10. Keep the Garlic Weeded

My garlic plants did very well this year considering I have never grown garlic before, but I think they would have done better if I had kept them weeded better.  They were planted next to the asparagus bed so I was a little nervous about disrupting potential asparagus plants chilling under the soil, but next year I need to keep up with the weeding regardless!

Weeding Therapy

The last couple weeks we’ve seen a great deal of rain, so instead of the dry crumbly dust I now have VERY wet soil in and around my garden. I’m happy that I decided to create somewhat raised beds so my tender little seedlings didn’t drown in the onslaught.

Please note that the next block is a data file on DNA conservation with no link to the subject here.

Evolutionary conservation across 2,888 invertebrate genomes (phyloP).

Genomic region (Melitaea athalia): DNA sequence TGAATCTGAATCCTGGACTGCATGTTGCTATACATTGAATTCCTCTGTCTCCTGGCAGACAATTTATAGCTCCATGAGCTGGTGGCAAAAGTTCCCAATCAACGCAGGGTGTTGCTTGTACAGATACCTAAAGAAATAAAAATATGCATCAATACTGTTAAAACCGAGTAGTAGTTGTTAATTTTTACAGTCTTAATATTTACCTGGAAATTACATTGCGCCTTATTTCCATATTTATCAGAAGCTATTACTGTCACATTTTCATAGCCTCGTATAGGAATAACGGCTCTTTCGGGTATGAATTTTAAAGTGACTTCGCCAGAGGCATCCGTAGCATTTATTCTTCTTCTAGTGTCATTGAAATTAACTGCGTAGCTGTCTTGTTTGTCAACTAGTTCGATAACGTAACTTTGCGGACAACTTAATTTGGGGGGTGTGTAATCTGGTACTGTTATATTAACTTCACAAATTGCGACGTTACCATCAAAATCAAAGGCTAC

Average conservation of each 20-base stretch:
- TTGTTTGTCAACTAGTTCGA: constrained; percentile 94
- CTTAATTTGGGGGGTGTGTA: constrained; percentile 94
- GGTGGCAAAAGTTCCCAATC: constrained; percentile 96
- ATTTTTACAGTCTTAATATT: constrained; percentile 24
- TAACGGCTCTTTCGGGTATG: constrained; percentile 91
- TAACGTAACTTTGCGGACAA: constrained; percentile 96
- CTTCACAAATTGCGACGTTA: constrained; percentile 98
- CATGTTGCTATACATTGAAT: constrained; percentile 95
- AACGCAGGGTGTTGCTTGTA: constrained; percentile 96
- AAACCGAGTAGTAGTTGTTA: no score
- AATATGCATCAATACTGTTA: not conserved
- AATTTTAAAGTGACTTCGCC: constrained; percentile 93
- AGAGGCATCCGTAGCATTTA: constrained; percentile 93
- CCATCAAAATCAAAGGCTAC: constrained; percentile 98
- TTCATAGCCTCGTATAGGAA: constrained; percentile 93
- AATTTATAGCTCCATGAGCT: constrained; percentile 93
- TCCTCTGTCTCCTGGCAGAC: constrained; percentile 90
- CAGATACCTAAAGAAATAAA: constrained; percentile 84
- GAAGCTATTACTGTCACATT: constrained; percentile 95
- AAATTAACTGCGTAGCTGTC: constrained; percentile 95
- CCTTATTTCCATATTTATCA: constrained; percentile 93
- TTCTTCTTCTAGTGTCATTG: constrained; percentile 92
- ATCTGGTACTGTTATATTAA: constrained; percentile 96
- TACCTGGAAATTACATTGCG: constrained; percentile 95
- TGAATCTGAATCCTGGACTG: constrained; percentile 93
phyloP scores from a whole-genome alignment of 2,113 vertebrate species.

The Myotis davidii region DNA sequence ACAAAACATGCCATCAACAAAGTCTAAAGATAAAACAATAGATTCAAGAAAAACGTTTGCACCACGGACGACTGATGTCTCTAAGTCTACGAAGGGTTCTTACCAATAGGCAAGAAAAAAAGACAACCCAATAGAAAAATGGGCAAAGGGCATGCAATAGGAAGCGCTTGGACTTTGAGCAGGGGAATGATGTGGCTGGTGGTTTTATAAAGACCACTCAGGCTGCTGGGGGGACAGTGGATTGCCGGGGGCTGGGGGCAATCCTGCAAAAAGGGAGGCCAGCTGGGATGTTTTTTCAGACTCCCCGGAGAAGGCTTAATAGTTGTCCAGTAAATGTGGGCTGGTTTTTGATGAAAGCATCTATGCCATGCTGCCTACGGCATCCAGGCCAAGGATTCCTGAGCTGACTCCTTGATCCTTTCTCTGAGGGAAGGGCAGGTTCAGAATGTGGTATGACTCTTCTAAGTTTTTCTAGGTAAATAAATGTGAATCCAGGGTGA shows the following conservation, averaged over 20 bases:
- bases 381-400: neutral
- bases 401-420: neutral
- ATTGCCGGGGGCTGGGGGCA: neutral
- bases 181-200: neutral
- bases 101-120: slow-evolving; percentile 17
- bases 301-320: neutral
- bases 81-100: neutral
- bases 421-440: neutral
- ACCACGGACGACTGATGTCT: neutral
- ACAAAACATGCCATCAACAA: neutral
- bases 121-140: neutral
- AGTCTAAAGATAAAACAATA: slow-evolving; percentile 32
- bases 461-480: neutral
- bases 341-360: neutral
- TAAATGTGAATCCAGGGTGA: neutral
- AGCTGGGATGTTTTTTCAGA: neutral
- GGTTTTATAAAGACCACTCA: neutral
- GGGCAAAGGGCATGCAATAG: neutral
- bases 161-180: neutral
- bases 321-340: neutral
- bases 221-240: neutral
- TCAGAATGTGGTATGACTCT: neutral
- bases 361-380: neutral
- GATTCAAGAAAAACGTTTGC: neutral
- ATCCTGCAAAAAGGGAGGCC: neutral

Another side effect of the rain is that weeds are happily taking over any available space in my garden.  With my new work schedule I’m getting home a little earlier and last week what I needed most of all was time to pull weeds.  I’m still doing most of my weeding by hand (we’ll see how long that lasts) and the few empty rows waiting for seeds that need warmer soil temps to germinate were growing some extraordinary weed populations.  I also found a few mystery potato plants growing in unexpected places.  By hand weeding, I’m gaining more confidence in recognizing which plants are weeds and which are seedlings.  Hopefully this will help me stay ahead of the weed population as my seedlings gain in strength and size.

The most exciting news of this week is that I’m finally starting to see the fruits of my labors. The onion sets enjoyed the cooler weather and extra rain and most of them have sent up long green shoots.